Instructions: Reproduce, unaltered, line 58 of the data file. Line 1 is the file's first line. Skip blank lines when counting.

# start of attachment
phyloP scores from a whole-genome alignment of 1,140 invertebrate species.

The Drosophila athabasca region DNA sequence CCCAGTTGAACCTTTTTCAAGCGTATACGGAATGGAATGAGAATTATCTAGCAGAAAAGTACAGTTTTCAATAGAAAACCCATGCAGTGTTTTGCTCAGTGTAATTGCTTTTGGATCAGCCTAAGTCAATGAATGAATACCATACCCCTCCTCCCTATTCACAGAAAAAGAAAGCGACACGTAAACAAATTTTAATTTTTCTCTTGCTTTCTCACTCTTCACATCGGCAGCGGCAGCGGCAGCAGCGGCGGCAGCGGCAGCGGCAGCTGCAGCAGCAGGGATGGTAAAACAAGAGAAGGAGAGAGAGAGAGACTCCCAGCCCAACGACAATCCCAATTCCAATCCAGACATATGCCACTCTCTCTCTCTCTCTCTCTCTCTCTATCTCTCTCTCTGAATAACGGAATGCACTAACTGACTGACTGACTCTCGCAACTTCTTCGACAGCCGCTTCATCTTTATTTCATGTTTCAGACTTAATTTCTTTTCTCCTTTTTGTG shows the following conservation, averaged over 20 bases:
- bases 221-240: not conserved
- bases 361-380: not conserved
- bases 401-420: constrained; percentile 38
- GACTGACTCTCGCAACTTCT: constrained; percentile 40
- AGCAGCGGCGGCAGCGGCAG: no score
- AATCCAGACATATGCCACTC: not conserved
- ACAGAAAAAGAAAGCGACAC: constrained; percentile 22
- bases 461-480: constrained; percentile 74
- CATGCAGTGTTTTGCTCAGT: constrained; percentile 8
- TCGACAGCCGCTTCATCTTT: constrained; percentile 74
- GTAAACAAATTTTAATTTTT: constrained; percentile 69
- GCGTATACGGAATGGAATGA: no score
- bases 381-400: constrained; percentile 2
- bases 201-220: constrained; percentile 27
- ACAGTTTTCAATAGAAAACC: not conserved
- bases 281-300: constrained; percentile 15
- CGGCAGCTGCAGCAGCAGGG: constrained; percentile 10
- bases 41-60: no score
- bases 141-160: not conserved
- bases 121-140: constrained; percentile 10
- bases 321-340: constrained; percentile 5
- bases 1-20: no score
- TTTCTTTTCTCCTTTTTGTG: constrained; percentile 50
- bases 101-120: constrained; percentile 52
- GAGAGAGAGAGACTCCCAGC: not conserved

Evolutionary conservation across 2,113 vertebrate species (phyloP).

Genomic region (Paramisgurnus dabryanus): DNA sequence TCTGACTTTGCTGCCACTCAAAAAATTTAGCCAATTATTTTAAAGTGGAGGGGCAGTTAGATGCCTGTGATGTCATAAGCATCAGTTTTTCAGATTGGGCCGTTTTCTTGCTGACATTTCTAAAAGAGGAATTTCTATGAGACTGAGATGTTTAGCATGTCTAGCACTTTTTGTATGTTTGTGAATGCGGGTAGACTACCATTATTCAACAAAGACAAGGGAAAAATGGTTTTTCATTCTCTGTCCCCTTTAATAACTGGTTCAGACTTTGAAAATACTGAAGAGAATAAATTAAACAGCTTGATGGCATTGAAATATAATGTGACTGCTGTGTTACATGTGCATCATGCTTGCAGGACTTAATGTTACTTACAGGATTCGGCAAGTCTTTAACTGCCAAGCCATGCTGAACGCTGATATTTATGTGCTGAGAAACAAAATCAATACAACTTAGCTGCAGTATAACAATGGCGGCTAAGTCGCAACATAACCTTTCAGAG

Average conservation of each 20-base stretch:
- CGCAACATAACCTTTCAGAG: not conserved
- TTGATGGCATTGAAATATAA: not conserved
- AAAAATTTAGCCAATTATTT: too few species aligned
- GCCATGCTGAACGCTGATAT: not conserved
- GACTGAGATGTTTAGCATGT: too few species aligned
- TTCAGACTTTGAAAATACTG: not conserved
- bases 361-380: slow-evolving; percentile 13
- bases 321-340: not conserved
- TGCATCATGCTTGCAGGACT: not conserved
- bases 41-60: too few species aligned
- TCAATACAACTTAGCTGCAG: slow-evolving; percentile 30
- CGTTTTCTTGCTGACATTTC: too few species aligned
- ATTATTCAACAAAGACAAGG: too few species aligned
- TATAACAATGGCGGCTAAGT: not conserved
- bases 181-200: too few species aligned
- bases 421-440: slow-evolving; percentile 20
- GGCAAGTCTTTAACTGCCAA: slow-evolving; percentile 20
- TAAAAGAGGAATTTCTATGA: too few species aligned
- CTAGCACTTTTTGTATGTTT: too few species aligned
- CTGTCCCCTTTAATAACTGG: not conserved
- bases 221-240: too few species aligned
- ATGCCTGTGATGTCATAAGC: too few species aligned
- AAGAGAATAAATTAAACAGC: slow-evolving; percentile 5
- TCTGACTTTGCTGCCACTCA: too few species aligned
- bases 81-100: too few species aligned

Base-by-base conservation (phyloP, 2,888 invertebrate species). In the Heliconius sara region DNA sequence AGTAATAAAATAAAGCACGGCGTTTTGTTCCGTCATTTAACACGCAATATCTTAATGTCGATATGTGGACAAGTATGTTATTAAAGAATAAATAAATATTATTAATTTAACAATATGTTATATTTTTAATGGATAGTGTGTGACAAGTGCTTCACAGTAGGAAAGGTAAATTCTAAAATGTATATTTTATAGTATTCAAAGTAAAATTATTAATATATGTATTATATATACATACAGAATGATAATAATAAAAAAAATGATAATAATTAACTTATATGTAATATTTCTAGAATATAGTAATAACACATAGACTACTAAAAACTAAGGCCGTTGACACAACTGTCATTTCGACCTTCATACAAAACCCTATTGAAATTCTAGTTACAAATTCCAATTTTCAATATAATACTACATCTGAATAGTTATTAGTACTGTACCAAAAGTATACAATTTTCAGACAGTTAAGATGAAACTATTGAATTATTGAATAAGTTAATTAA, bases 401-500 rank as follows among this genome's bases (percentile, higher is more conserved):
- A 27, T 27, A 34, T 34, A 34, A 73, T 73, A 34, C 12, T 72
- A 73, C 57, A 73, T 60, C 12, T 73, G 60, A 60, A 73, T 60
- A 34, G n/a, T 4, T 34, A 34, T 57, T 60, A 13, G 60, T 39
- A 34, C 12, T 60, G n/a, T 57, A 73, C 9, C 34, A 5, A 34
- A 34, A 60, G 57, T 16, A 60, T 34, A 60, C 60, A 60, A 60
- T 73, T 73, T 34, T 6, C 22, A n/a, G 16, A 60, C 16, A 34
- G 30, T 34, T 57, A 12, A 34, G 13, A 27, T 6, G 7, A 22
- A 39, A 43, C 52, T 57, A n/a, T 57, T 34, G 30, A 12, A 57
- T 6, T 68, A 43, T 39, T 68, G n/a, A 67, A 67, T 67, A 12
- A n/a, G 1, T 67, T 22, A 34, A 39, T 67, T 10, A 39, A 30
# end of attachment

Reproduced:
- A 73, C 57, A 73, T 60, C 12, T 73, G 60, A 60, A 73, T 60